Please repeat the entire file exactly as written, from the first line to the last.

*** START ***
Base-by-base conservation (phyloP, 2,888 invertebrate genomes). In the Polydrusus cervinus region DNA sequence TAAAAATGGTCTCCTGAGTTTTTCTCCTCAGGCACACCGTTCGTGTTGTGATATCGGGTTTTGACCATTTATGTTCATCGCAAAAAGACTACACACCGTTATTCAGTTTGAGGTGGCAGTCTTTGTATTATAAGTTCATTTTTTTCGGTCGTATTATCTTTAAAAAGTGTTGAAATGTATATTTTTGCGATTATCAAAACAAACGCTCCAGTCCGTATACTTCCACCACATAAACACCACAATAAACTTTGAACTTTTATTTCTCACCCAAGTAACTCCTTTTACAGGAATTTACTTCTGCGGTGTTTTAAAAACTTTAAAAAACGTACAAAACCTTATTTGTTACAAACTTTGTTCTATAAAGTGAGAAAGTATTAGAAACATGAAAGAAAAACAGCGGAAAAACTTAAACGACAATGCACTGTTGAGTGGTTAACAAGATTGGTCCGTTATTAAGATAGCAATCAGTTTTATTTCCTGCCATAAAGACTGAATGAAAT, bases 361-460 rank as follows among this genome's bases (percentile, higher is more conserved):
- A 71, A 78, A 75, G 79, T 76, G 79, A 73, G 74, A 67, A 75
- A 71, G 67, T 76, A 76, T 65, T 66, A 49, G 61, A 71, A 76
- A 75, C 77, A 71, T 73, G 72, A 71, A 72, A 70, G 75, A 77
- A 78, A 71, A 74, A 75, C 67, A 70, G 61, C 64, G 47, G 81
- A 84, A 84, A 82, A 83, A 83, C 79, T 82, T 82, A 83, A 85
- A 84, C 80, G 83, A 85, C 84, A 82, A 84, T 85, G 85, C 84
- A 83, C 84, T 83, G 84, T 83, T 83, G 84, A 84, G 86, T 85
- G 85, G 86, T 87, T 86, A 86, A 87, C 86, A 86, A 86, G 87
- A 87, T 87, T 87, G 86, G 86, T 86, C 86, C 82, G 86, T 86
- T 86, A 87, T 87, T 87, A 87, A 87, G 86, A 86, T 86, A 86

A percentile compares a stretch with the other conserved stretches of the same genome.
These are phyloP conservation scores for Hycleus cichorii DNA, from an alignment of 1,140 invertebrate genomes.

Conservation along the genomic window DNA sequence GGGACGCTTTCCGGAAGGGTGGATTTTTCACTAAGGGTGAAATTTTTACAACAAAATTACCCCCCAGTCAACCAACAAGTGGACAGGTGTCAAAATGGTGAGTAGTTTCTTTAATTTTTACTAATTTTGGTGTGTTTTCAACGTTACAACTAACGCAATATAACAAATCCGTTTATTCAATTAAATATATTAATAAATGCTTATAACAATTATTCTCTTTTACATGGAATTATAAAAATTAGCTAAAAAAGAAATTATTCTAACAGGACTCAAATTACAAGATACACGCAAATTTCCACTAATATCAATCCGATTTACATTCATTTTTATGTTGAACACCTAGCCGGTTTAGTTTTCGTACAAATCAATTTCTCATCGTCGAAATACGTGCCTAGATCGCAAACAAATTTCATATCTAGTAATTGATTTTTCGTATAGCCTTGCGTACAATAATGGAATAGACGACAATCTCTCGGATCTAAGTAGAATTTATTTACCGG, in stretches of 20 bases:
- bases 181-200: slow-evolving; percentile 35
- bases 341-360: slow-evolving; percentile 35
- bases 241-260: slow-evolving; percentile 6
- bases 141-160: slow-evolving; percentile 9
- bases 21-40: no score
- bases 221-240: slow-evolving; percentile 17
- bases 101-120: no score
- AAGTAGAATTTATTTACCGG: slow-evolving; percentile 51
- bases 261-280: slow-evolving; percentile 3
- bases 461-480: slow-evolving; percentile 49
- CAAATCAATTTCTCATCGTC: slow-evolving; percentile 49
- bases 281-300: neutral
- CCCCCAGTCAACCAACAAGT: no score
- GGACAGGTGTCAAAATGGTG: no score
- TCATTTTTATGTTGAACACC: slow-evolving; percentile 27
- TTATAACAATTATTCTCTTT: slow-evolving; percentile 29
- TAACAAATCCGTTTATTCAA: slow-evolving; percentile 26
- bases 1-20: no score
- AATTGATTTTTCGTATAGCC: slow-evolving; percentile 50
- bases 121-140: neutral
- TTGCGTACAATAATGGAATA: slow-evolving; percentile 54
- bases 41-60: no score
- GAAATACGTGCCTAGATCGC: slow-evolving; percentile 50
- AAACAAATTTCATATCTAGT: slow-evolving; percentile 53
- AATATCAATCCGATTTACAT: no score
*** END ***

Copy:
Base-by-base conservation (phyloP, 2,888 invertebrate genomes). In the Polydrusus cervinus region DNA sequence TAAAAATGGTCTCCTGAGTTTTTCTCCTCAGGCACACCGTTCGTGTTGTGATATCGGGTTTTGACCATTTATGTTCATCGCAAAAAGACTACACACCGTTATTCAGTTTGAGGTGGCAGTCTTTGTATTATAAGTTCATTTTTTTCGGTCGTATTATCTTTAAAAAGTGTTGAAATGTATATTTTTGCGATTATCAAAACAAACGCTCCAGTCCGTATACTTCCACCACATAAACACCACAATAAACTTTGAACTTTTATTTCTCACCCAAGTAACTCCTTTTACAGGAATTTACTTCTGCGGTGTTTTAAAAACTTTAAAAAACGTACAAAACCTTATTTGTTACAAACTTTGTTCTATAAAGTGAGAAAGTATTAGAAACATGAAAGAAAAACAGCGGAAAAACTTAAACGACAATGCACTGTTGAGTGGTTAACAAGATTGGTCCGTTATTAAGATAGCAATCAGTTTTATTTCCTGCCATAAAGACTGAATGAAAT, bases 361-460 rank as follows among this genome's bases (percentile, higher is more conserved):
- A 71, A 78, A 75, G 79, T 76, G 79, A 73, G 74, A 67, A 75
- A 71, G 67, T 76, A 76, T 65, T 66, A 49, G 61, A 71, A 76
- A 75, C 77, A 71, T 73, G 72, A 71, A 72, A 70, G 75, A 77
- A 78, A 71, A 74, A 75, C 67, A 70, G 61, C 64, G 47, G 81
- A 84, A 84, A 82, A 83, A 83, C 79, T 82, T 82, A 83, A 85
- A 84, C 80, G 83, A 85, C 84, A 82, A 84, T 85, G 85, C 84
- A 83, C 84, T 83, G 84, T 83, T 83, G 84, A 84, G 86, T 85
- G 85, G 86, T 87, T 86, A 86, A 87, C 86, A 86, A 86, G 87
- A 87, T 87, T 87, G 86, G 86, T 86, C 86, C 82, G 86, T 86
- T 86, A 87, T 87, T 87, A 87, A 87, G 86, A 86, T 86, A 86

A percentile compares a stretch with the other conserved stretches of the same genome.
These are phyloP conservation scores for Hycleus cichorii DNA, from an alignment of 1,140 invertebrate genomes.

Conservation along the genomic window DNA sequence GGGACGCTTTCCGGAAGGGTGGATTTTTCACTAAGGGTGAAATTTTTACAACAAAATTACCCCCCAGTCAACCAACAAGTGGACAGGTGTCAAAATGGTGAGTAGTTTCTTTAATTTTTACTAATTTTGGTGTGTTTTCAACGTTACAACTAACGCAATATAACAAATCCGTTTATTCAATTAAATATATTAATAAATGCTTATAACAATTATTCTCTTTTACATGGAATTATAAAAATTAGCTAAAAAAGAAATTATTCTAACAGGACTCAAATTACAAGATACACGCAAATTTCCACTAATATCAATCCGATTTACATTCATTTTTATGTTGAACACCTAGCCGGTTTAGTTTTCGTACAAATCAATTTCTCATCGTCGAAATACGTGCCTAGATCGCAAACAAATTTCATATCTAGTAATTGATTTTTCGTATAGCCTTGCGTACAATAATGGAATAGACGACAATCTCTCGGATCTAAGTAGAATTTATTTACCGG, in stretches of 20 bases:
- bases 181-200: slow-evolving; percentile 35
- bases 341-360: slow-evolving; percentile 35
- bases 241-260: slow-evolving; percentile 6
- bases 141-160: slow-evolving; percentile 9
- bases 21-40: no score
- bases 221-240: slow-evolving; percentile 17
- bases 101-120: no score
- AAGTAGAATTTATTTACCGG: slow-evolving; percentile 51
- bases 261-280: slow-evolving; percentile 3
- bases 461-480: slow-evolving; percentile 49
- CAAATCAATTTCTCATCGTC: slow-evolving; percentile 49
- bases 281-300: neutral
- CCCCCAGTCAACCAACAAGT: no score
- GGACAGGTGTCAAAATGGTG: no score
- TCATTTTTATGTTGAACACC: slow-evolving; percentile 27
- TTATAACAATTATTCTCTTT: slow-evolving; percentile 29
- TAACAAATCCGTTTATTCAA: slow-evolving; percentile 26
- bases 1-20: no score
- AATTGATTTTTCGTATAGCC: slow-evolving; percentile 50
- bases 121-140: neutral
- TTGCGTACAATAATGGAATA: slow-evolving; percentile 54
- bases 41-60: no score
- GAAATACGTGCCTAGATCGC: slow-evolving; percentile 50
- AAACAAATTTCATATCTAGT: slow-evolving; percentile 53
- AATATCAATCCGATTTACAT: no score